Hello friends. My name is Evva Starr. I’m an English teacher and the newspaper adviser here at Wootton High School. I am honored to be here with you all today – parents, teachers, administrators and most importantly, the Humanities students of the Class of 2017.
I was told that my speech today should be about what the humanities mean to me. Humanities are the “soft” sciences, and that’s often said disparagingly, as if the “hard” sciences – math, engineering, chemistry, computery stuff – are harder intellectually. Soft doesn’t mean easier, I believe it means gentler. What we study in the humanities – literature, history, psychology, sociology, art – is humanity. Nothing is harder than the study of humans and why we do what we do. It takes the study of all the branches of the humanities to try to understand human motivation. And it takes gentleness most of all. To understand each other, we must try to empathize with each other. And to have empathy, we must make ourselves soft. This softness, this gentleness, this openness, is the hardest task I know.
But what I really want to talk to you about is not what the humanities mean to me, but what they mean to you.
Each of you decided, four-ish years ago, that the regular course of study here at Wootton High School, just wasn’t enough for you. You decided to do more – to challenge yourself with specialized, more challenging courses, to write a lengthy research paper, often with a creative component, which would require over a year of dedication, and to sit with a panel of teachers and subject yourself to excruciating critique. You did this not for glory, or praise, or money, but for the love of the humanities. You probably didn’t even know what that meant when you signed up, but you knew somewhere deep down that studying our species was a worthy pursuit. You were right, and you now know that the reward is your own satisfaction that you pushed yourself and you rose to the challenge. That reward might not buy you a Unicorn Frappuccino, but it’s also the only reward worth anything at all.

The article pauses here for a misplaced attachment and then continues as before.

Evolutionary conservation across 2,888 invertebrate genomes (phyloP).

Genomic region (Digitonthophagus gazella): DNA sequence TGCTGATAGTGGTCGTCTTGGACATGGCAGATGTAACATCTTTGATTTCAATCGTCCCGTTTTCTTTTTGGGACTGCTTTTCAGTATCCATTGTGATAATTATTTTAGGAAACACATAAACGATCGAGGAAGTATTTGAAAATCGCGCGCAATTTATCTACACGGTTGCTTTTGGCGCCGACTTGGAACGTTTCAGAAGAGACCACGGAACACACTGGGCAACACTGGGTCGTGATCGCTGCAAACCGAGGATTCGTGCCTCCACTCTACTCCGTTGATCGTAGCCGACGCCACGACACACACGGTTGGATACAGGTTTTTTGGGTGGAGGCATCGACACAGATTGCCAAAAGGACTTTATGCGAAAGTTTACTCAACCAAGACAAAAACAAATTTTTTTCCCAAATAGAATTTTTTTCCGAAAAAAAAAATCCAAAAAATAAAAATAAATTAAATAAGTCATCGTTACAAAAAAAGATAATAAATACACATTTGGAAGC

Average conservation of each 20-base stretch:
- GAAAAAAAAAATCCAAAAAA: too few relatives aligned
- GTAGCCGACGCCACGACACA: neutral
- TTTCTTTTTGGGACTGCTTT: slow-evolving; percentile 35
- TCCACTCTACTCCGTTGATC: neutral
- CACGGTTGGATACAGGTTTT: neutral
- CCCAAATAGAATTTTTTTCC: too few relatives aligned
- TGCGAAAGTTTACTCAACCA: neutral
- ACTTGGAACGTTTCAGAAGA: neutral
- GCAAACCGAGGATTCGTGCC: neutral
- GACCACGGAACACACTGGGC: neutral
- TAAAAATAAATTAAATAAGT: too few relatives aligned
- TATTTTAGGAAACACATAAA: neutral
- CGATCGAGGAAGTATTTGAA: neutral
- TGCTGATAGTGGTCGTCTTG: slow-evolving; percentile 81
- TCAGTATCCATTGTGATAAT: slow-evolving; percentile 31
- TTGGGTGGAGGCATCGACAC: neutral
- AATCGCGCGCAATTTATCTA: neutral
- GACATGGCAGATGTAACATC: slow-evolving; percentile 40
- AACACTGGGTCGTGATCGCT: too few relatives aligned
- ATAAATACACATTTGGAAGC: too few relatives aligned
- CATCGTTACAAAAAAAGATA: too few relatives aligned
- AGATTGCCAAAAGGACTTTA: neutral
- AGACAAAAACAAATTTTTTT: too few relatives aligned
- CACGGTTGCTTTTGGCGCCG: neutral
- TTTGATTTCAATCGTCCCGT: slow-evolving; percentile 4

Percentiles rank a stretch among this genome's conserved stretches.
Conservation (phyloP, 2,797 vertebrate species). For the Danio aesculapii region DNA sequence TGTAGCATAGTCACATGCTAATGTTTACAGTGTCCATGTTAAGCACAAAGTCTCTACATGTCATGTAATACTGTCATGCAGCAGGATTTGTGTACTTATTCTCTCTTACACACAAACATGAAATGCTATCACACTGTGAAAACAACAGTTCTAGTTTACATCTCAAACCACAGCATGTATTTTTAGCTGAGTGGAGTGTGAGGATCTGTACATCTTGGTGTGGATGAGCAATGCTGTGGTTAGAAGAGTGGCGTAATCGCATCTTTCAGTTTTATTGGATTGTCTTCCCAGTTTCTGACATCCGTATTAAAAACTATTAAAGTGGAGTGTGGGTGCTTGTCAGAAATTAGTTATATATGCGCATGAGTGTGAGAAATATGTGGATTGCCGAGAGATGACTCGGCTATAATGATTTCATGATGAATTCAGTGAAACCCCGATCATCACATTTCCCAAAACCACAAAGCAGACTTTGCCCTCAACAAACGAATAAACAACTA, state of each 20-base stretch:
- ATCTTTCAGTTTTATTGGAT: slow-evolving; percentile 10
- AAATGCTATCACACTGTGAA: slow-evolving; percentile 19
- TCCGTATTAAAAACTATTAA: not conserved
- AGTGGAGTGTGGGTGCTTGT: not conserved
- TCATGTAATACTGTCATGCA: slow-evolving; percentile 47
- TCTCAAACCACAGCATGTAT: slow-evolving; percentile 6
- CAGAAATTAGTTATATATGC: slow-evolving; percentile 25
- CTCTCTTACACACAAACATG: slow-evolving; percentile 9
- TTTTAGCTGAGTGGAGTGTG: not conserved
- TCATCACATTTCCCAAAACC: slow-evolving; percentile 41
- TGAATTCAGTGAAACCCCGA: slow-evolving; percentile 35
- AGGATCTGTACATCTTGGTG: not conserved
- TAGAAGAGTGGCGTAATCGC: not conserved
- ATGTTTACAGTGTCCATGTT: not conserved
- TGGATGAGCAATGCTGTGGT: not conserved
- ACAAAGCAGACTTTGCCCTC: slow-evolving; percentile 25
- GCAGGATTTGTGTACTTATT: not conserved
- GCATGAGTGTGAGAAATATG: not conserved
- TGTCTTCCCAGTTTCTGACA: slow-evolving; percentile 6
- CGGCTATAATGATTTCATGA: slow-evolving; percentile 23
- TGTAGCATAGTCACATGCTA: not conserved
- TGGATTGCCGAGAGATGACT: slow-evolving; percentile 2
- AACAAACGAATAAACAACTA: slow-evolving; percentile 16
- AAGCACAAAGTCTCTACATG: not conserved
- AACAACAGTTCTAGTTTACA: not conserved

But what humanities really means to you, is Mrs. Hanson. I’m not sure if you all know this, but Michelle Hanson made up this program, and she runs it entirely on her own, not for glory, or acclaim or money, but because she believes that teaching you how to study our species is a worthy pursuit. Her reward is seeing you each rise to that challenge. Her reward is you.
It is said that being a parent means forever having your heart go walking around outside your body. I know you don’t understand that yet, but you will, when you are parents someday. The inverse is also true. As your parents’ child, you forever walk around with a piece of their heart inside of you. Kind of like a phone tracker, but a lot less creepy and invasive.
Being a teacher is like that too. I know I speak for Mrs. Hanson, and for the dozens of teachers who have guided you over these past four years, when I tell you that we have given you a piece of our hearts, for you to carry forever inside of your own. Our own study of the humanities has always started with the study of you.
To the Class of 2017, as you go forth in your study of the humanities, remember that to try to understand each other, we must make ourselves soft. When you feel yourself stiffening under the burden of hard work and disagreement, I hope you will think back to today and remember that you already know how to do this. You know because you’ve already done it. Congratulations and best wishes.